Atlantic Lobster Board Moves Toward Reducing Rope In Effort To Save Right Whales

A juvenile male right whale tangled in fishing gear was rescued in August off Campobello Island. Photo courtesy Campobello Whale Rescue.

A consortium of Atlantic states fisheries managers is calling for broad changes to the gear lobstermen use, in an effort to reduce risks posed to the endangered North Atlantic right whale and to ward off potential federal action that could be even more challenging for the industry.

There are roughly 410 right whales left in the world, and they are at risk of potentially fatal entanglements with vertical rope lines lobstermen and other marine harvesters use to position and haul their traps. At a meeting of the Atlantic States Marine Fisheries Council in Virginia, its lobster board voted unanimously to set in motion the process that could lead to major changes in the East Coast’s lobster industry.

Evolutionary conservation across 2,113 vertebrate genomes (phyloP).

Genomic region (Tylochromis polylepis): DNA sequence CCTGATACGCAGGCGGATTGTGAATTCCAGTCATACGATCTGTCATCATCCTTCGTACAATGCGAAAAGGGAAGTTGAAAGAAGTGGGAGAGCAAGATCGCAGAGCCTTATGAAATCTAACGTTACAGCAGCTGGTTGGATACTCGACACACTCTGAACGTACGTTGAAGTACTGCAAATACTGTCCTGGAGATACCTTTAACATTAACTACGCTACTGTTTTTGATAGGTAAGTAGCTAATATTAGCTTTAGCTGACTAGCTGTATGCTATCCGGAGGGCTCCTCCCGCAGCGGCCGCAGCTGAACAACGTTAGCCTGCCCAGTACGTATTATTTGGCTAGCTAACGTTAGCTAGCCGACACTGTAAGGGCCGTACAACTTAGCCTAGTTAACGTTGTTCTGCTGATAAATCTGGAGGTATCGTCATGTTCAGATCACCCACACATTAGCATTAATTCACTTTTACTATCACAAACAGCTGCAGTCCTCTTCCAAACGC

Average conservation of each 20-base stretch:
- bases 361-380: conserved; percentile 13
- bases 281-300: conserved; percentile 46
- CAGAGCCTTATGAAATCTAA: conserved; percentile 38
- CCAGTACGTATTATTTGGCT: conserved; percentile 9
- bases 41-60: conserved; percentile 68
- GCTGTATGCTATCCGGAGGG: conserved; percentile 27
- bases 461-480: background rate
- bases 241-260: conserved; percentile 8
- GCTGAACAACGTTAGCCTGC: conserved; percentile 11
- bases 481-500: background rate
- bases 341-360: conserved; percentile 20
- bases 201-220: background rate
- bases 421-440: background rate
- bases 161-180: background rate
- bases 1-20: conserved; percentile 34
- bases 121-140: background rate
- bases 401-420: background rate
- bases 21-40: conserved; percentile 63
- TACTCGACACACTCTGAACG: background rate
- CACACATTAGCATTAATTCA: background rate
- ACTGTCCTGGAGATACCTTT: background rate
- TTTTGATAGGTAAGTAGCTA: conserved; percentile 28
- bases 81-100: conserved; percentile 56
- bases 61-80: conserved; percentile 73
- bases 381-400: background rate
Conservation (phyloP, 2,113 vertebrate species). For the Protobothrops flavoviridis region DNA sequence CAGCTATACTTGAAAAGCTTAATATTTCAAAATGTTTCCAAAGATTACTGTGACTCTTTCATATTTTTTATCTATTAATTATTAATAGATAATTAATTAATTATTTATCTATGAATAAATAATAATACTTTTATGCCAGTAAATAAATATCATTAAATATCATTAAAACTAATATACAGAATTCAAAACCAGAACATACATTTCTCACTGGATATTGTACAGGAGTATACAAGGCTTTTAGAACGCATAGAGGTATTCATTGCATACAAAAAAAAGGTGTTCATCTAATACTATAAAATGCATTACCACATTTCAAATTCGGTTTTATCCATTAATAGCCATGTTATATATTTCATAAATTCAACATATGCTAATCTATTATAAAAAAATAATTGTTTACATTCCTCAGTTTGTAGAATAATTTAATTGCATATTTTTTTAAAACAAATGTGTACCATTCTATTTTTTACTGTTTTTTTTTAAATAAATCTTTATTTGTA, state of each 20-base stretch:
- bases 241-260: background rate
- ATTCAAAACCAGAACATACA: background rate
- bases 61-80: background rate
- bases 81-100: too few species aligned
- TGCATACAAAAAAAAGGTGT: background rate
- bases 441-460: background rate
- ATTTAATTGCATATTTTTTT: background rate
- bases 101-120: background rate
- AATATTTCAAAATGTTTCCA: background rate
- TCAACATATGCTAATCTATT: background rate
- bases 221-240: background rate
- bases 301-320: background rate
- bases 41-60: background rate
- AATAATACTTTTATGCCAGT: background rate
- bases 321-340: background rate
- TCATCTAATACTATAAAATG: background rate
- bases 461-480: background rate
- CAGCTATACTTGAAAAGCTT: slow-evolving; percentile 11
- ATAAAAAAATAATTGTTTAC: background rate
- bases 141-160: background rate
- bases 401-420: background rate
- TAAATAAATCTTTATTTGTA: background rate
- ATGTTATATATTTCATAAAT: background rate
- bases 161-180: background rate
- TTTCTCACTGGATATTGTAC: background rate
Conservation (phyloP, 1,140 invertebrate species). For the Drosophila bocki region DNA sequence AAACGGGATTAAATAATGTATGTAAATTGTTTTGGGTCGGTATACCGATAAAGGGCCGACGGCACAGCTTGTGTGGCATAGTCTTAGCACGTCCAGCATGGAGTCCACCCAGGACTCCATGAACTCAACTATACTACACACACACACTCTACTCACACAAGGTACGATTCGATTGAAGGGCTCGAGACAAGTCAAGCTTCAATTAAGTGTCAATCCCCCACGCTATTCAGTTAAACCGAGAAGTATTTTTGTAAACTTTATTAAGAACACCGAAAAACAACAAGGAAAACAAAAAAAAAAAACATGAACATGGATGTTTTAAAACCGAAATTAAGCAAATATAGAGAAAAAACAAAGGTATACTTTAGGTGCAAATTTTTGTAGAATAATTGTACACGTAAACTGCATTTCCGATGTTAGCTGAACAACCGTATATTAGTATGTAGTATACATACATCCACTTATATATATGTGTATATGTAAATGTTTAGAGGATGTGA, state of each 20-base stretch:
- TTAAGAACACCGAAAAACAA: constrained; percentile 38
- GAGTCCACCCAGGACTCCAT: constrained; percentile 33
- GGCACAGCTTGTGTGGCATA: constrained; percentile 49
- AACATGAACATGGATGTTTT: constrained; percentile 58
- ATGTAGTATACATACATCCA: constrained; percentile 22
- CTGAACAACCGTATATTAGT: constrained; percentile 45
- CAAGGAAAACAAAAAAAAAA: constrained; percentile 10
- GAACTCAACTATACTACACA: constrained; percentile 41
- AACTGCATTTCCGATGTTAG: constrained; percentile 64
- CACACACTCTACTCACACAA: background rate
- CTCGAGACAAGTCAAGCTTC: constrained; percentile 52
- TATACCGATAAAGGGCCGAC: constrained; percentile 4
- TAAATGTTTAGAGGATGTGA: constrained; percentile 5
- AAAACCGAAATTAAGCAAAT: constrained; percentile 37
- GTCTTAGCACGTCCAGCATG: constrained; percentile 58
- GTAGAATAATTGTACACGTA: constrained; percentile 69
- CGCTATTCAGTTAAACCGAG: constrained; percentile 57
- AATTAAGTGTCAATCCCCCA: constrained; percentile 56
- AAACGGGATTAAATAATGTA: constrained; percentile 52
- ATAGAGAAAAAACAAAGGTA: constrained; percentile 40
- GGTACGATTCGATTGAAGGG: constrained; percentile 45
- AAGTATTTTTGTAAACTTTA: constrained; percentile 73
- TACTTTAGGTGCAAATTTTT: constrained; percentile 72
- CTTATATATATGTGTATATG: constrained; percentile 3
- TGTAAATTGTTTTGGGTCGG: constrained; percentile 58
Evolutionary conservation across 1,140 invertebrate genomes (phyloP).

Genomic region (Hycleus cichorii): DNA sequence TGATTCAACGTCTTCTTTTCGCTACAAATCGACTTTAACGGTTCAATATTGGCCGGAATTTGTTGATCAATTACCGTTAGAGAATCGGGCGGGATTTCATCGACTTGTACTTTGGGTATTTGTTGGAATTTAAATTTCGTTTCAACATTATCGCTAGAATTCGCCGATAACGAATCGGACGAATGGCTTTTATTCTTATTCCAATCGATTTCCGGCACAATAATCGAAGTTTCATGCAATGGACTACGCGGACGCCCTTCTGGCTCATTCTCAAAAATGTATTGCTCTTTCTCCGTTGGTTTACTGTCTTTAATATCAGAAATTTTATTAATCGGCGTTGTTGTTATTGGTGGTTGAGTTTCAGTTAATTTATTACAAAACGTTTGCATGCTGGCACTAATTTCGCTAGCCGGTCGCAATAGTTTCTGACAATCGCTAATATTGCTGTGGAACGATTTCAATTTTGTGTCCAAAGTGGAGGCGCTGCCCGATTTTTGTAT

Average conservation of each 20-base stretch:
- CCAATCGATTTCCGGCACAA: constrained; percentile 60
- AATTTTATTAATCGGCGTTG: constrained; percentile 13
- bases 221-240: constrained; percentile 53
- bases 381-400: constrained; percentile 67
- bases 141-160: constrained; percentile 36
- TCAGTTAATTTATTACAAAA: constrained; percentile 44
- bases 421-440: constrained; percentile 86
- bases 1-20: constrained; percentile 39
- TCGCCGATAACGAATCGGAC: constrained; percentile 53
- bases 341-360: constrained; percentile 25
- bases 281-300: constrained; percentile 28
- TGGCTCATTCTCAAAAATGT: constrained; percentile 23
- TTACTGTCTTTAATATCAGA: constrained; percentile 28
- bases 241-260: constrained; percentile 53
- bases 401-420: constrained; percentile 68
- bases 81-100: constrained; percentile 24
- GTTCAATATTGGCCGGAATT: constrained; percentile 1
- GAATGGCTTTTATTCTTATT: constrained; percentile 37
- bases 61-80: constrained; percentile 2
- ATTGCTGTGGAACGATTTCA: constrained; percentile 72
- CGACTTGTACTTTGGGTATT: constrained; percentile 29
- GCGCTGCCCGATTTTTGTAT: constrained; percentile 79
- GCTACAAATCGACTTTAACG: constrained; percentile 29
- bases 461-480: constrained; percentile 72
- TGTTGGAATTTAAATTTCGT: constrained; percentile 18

“I don’t want NOAA making decisions on what this lobster fishery is going to look like in the future,” says Patrick Keliher, commissioner of the Department of Marine Resources for Maine, home to the country’s dominant lobster fishery, which landed some 110 million pounds of lobster in 2017 worth more than $450 million at the dock.

Keliher says that the National Oceanic And Atmospheric Administration is developing a “biological opinion” that could include a formal “jeopardy” finding for the right whales, which under the federal Endangered Species Act could lead to severe restrictions on the state’s harvest.

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